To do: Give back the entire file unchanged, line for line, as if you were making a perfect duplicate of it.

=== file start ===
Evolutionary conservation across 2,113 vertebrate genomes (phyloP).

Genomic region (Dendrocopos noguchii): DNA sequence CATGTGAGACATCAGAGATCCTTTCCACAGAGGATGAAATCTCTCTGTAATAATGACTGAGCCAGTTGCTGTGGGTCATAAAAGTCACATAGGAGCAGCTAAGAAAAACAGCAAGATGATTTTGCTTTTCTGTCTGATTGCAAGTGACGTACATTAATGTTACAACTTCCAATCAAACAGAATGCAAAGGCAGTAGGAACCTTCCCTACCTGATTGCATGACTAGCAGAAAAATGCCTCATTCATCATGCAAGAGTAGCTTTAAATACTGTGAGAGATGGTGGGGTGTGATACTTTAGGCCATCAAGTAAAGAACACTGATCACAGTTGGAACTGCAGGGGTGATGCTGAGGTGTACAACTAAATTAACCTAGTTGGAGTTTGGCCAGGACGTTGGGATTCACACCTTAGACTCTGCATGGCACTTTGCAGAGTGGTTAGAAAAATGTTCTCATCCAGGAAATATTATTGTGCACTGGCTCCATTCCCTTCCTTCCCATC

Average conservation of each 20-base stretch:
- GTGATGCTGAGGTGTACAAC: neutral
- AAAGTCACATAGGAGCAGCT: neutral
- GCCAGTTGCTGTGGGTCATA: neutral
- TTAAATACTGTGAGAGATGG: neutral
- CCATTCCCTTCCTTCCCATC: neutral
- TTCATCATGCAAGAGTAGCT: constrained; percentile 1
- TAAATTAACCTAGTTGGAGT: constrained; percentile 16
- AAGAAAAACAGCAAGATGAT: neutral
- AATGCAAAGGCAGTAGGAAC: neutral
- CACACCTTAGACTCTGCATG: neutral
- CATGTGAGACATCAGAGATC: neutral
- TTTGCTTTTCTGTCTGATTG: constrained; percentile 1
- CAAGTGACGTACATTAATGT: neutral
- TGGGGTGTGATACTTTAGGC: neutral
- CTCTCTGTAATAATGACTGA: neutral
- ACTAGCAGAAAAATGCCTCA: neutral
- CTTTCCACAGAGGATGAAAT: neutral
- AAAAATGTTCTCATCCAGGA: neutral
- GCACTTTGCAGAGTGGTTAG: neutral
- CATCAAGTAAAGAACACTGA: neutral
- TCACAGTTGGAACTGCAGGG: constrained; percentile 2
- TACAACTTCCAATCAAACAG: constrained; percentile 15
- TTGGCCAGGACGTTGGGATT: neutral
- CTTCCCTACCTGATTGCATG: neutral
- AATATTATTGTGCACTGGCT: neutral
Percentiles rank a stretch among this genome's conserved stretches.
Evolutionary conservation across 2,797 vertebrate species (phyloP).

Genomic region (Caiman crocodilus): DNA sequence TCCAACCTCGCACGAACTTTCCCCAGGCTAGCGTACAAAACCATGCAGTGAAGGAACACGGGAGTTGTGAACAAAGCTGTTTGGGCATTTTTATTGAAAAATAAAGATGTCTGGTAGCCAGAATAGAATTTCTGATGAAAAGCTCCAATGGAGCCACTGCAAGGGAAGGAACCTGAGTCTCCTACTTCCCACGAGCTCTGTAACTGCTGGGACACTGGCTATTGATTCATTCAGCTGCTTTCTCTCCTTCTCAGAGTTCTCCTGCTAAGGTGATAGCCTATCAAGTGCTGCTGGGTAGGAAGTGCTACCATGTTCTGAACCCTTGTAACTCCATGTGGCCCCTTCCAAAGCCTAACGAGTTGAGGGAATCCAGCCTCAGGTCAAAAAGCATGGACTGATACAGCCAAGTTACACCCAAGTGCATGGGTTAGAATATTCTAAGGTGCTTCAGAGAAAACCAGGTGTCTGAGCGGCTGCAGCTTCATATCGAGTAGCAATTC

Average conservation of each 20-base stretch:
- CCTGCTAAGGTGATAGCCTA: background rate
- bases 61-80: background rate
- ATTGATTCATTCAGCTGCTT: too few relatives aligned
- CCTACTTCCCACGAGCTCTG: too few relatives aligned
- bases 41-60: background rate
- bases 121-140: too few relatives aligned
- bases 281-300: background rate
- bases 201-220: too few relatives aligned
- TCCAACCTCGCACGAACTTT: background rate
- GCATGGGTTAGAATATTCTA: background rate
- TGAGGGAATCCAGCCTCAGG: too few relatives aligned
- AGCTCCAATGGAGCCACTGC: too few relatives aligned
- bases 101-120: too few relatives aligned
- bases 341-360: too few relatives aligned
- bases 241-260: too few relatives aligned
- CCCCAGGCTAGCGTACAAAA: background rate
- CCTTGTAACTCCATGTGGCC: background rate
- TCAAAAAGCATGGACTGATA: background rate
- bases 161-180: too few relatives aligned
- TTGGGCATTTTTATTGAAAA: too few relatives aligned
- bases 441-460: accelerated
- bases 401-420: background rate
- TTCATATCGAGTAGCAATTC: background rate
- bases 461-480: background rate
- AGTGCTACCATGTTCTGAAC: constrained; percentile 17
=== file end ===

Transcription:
Evolutionary conservation across 2,113 vertebrate genomes (phyloP).

Genomic region (Dendrocopos noguchii): DNA sequence CATGTGAGACATCAGAGATCCTTTCCACAGAGGATGAAATCTCTCTGTAATAATGACTGAGCCAGTTGCTGTGGGTCATAAAAGTCACATAGGAGCAGCTAAGAAAAACAGCAAGATGATTTTGCTTTTCTGTCTGATTGCAAGTGACGTACATTAATGTTACAACTTCCAATCAAACAGAATGCAAAGGCAGTAGGAACCTTCCCTACCTGATTGCATGACTAGCAGAAAAATGCCTCATTCATCATGCAAGAGTAGCTTTAAATACTGTGAGAGATGGTGGGGTGTGATACTTTAGGCCATCAAGTAAAGAACACTGATCACAGTTGGAACTGCAGGGGTGATGCTGAGGTGTACAACTAAATTAACCTAGTTGGAGTTTGGCCAGGACGTTGGGATTCACACCTTAGACTCTGCATGGCACTTTGCAGAGTGGTTAGAAAAATGTTCTCATCCAGGAAATATTATTGTGCACTGGCTCCATTCCCTTCCTTCCCATC

Average conservation of each 20-base stretch:
- GTGATGCTGAGGTGTACAAC: neutral
- AAAGTCACATAGGAGCAGCT: neutral
- GCCAGTTGCTGTGGGTCATA: neutral
- TTAAATACTGTGAGAGATGG: neutral
- CCATTCCCTTCCTTCCCATC: neutral
- TTCATCATGCAAGAGTAGCT: constrained; percentile 1
- TAAATTAACCTAGTTGGAGT: constrained; percentile 16
- AAGAAAAACAGCAAGATGAT: neutral
- AATGCAAAGGCAGTAGGAAC: neutral
- CACACCTTAGACTCTGCATG: neutral
- CATGTGAGACATCAGAGATC: neutral
- TTTGCTTTTCTGTCTGATTG: constrained; percentile 1
- CAAGTGACGTACATTAATGT: neutral
- TGGGGTGTGATACTTTAGGC: neutral
- CTCTCTGTAATAATGACTGA: neutral
- ACTAGCAGAAAAATGCCTCA: neutral
- CTTTCCACAGAGGATGAAAT: neutral
- AAAAATGTTCTCATCCAGGA: neutral
- GCACTTTGCAGAGTGGTTAG: neutral
- CATCAAGTAAAGAACACTGA: neutral
- TCACAGTTGGAACTGCAGGG: constrained; percentile 2
- TACAACTTCCAATCAAACAG: constrained; percentile 15
- TTGGCCAGGACGTTGGGATT: neutral
- CTTCCCTACCTGATTGCATG: neutral
- AATATTATTGTGCACTGGCT: neutral
Percentiles rank a stretch among this genome's conserved stretches.
Evolutionary conservation across 2,797 vertebrate species (phyloP).

Genomic region (Caiman crocodilus): DNA sequence TCCAACCTCGCACGAACTTTCCCCAGGCTAGCGTACAAAACCATGCAGTGAAGGAACACGGGAGTTGTGAACAAAGCTGTTTGGGCATTTTTATTGAAAAATAAAGATGTCTGGTAGCCAGAATAGAATTTCTGATGAAAAGCTCCAATGGAGCCACTGCAAGGGAAGGAACCTGAGTCTCCTACTTCCCACGAGCTCTGTAACTGCTGGGACACTGGCTATTGATTCATTCAGCTGCTTTCTCTCCTTCTCAGAGTTCTCCTGCTAAGGTGATAGCCTATCAAGTGCTGCTGGGTAGGAAGTGCTACCATGTTCTGAACCCTTGTAACTCCATGTGGCCCCTTCCAAAGCCTAACGAGTTGAGGGAATCCAGCCTCAGGTCAAAAAGCATGGACTGATACAGCCAAGTTACACCCAAGTGCATGGGTTAGAATATTCTAAGGTGCTTCAGAGAAAACCAGGTGTCTGAGCGGCTGCAGCTTCATATCGAGTAGCAATTC

Average conservation of each 20-base stretch:
- CCTGCTAAGGTGATAGCCTA: background rate
- bases 61-80: background rate
- ATTGATTCATTCAGCTGCTT: too few relatives aligned
- CCTACTTCCCACGAGCTCTG: too few relatives aligned
- bases 41-60: background rate
- bases 121-140: too few relatives aligned
- bases 281-300: background rate
- bases 201-220: too few relatives aligned
- TCCAACCTCGCACGAACTTT: background rate
- GCATGGGTTAGAATATTCTA: background rate
- TGAGGGAATCCAGCCTCAGG: too few relatives aligned
- AGCTCCAATGGAGCCACTGC: too few relatives aligned
- bases 101-120: too few relatives aligned
- bases 341-360: too few relatives aligned
- bases 241-260: too few relatives aligned
- CCCCAGGCTAGCGTACAAAA: background rate
- CCTTGTAACTCCATGTGGCC: background rate
- TCAAAAAGCATGGACTGATA: background rate
- bases 161-180: too few relatives aligned
- TTGGGCATTTTTATTGAAAA: too few relatives aligned
- bases 441-460: accelerated
- bases 401-420: background rate
- TTCATATCGAGTAGCAATTC: background rate
- bases 461-480: background rate
- AGTGCTACCATGTTCTGAAC: constrained; percentile 17